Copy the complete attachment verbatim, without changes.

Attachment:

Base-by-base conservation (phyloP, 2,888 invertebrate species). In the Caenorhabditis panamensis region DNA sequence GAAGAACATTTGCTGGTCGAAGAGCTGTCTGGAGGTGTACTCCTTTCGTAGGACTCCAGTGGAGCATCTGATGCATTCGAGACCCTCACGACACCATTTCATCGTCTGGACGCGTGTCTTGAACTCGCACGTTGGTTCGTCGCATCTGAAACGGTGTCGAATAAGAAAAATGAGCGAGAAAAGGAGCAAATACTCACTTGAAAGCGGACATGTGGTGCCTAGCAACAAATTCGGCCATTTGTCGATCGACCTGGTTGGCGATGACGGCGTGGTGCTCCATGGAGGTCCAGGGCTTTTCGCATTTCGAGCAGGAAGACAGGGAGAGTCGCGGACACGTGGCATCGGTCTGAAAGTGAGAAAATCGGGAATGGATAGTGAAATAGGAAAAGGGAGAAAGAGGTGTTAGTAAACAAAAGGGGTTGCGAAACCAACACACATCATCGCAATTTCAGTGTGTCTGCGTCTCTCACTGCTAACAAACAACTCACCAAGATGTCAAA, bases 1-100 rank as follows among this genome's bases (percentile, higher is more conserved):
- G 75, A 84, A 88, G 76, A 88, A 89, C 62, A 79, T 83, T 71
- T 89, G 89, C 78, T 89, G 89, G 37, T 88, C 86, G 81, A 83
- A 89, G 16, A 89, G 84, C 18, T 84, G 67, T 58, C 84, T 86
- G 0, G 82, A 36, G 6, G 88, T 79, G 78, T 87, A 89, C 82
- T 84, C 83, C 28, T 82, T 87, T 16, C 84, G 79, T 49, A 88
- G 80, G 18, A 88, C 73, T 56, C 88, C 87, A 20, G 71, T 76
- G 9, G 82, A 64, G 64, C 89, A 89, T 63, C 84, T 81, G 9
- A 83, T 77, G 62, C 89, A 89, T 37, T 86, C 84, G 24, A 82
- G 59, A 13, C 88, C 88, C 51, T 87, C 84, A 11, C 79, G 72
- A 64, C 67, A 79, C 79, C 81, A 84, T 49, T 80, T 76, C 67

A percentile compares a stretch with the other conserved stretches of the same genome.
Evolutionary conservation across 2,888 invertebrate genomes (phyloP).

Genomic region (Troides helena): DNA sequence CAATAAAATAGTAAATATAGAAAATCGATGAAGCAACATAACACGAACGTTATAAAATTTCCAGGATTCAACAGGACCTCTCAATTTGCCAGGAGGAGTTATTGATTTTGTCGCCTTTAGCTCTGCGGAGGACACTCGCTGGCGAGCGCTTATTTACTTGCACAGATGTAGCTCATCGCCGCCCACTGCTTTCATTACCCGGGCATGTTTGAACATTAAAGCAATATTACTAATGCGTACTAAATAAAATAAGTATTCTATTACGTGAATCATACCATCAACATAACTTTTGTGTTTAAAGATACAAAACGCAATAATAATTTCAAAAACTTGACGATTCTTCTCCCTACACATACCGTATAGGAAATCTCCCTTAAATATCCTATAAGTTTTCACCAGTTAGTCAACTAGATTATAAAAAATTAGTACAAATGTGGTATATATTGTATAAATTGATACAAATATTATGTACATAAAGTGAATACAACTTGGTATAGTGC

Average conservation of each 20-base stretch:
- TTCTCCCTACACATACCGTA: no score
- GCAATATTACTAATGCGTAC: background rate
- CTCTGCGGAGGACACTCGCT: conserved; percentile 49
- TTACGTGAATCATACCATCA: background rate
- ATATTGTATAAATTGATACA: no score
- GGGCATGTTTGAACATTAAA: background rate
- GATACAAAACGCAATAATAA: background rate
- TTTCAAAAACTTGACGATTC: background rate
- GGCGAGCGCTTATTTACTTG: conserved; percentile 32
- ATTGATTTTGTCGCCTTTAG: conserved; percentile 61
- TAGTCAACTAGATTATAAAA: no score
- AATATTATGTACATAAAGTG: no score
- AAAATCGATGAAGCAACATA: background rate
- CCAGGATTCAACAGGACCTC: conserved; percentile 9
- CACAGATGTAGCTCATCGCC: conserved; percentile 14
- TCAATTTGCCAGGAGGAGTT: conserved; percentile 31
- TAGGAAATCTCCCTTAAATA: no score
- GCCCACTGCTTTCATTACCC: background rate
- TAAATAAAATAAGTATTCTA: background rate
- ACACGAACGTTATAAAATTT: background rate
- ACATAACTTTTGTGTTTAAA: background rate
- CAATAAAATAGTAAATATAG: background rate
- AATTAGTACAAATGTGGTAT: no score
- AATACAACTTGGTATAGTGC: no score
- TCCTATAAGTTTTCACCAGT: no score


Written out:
Base-by-base conservation (phyloP, 2,888 invertebrate species). In the Caenorhabditis panamensis region DNA sequence GAAGAACATTTGCTGGTCGAAGAGCTGTCTGGAGGTGTACTCCTTTCGTAGGACTCCAGTGGAGCATCTGATGCATTCGAGACCCTCACGACACCATTTCATCGTCTGGACGCGTGTCTTGAACTCGCACGTTGGTTCGTCGCATCTGAAACGGTGTCGAATAAGAAAAATGAGCGAGAAAAGGAGCAAATACTCACTTGAAAGCGGACATGTGGTGCCTAGCAACAAATTCGGCCATTTGTCGATCGACCTGGTTGGCGATGACGGCGTGGTGCTCCATGGAGGTCCAGGGCTTTTCGCATTTCGAGCAGGAAGACAGGGAGAGTCGCGGACACGTGGCATCGGTCTGAAAGTGAGAAAATCGGGAATGGATAGTGAAATAGGAAAAGGGAGAAAGAGGTGTTAGTAAACAAAAGGGGTTGCGAAACCAACACACATCATCGCAATTTCAGTGTGTCTGCGTCTCTCACTGCTAACAAACAACTCACCAAGATGTCAAA, bases 1-100 rank as follows among this genome's bases (percentile, higher is more conserved):
- G 75, A 84, A 88, G 76, A 88, A 89, C 62, A 79, T 83, T 71
- T 89, G 89, C 78, T 89, G 89, G 37, T 88, C 86, G 81, A 83
- A 89, G 16, A 89, G 84, C 18, T 84, G 67, T 58, C 84, T 86
- G 0, G 82, A 36, G 6, G 88, T 79, G 78, T 87, A 89, C 82
- T 84, C 83, C 28, T 82, T 87, T 16, C 84, G 79, T 49, A 88
- G 80, G 18, A 88, C 73, T 56, C 88, C 87, A 20, G 71, T 76
- G 9, G 82, A 64, G 64, C 89, A 89, T 63, C 84, T 81, G 9
- A 83, T 77, G 62, C 89, A 89, T 37, T 86, C 84, G 24, A 82
- G 59, A 13, C 88, C 88, C 51, T 87, C 84, A 11, C 79, G 72
- A 64, C 67, A 79, C 79, C 81, A 84, T 49, T 80, T 76, C 67

A percentile compares a stretch with the other conserved stretches of the same genome.
Evolutionary conservation across 2,888 invertebrate genomes (phyloP).

Genomic region (Troides helena): DNA sequence CAATAAAATAGTAAATATAGAAAATCGATGAAGCAACATAACACGAACGTTATAAAATTTCCAGGATTCAACAGGACCTCTCAATTTGCCAGGAGGAGTTATTGATTTTGTCGCCTTTAGCTCTGCGGAGGACACTCGCTGGCGAGCGCTTATTTACTTGCACAGATGTAGCTCATCGCCGCCCACTGCTTTCATTACCCGGGCATGTTTGAACATTAAAGCAATATTACTAATGCGTACTAAATAAAATAAGTATTCTATTACGTGAATCATACCATCAACATAACTTTTGTGTTTAAAGATACAAAACGCAATAATAATTTCAAAAACTTGACGATTCTTCTCCCTACACATACCGTATAGGAAATCTCCCTTAAATATCCTATAAGTTTTCACCAGTTAGTCAACTAGATTATAAAAAATTAGTACAAATGTGGTATATATTGTATAAATTGATACAAATATTATGTACATAAAGTGAATACAACTTGGTATAGTGC

Average conservation of each 20-base stretch:
- TTCTCCCTACACATACCGTA: no score
- GCAATATTACTAATGCGTAC: background rate
- CTCTGCGGAGGACACTCGCT: conserved; percentile 49
- TTACGTGAATCATACCATCA: background rate
- ATATTGTATAAATTGATACA: no score
- GGGCATGTTTGAACATTAAA: background rate
- GATACAAAACGCAATAATAA: background rate
- TTTCAAAAACTTGACGATTC: background rate
- GGCGAGCGCTTATTTACTTG: conserved; percentile 32
- ATTGATTTTGTCGCCTTTAG: conserved; percentile 61
- TAGTCAACTAGATTATAAAA: no score
- AATATTATGTACATAAAGTG: no score
- AAAATCGATGAAGCAACATA: background rate
- CCAGGATTCAACAGGACCTC: conserved; percentile 9
- CACAGATGTAGCTCATCGCC: conserved; percentile 14
- TCAATTTGCCAGGAGGAGTT: conserved; percentile 31
- TAGGAAATCTCCCTTAAATA: no score
- GCCCACTGCTTTCATTACCC: background rate
- TAAATAAAATAAGTATTCTA: background rate
- ACACGAACGTTATAAAATTT: background rate
- ACATAACTTTTGTGTTTAAA: background rate
- CAATAAAATAGTAAATATAG: background rate
- AATTAGTACAAATGTGGTAT: no score
- AATACAACTTGGTATAGTGC: no score
- TCCTATAAGTTTTCACCAGT: no score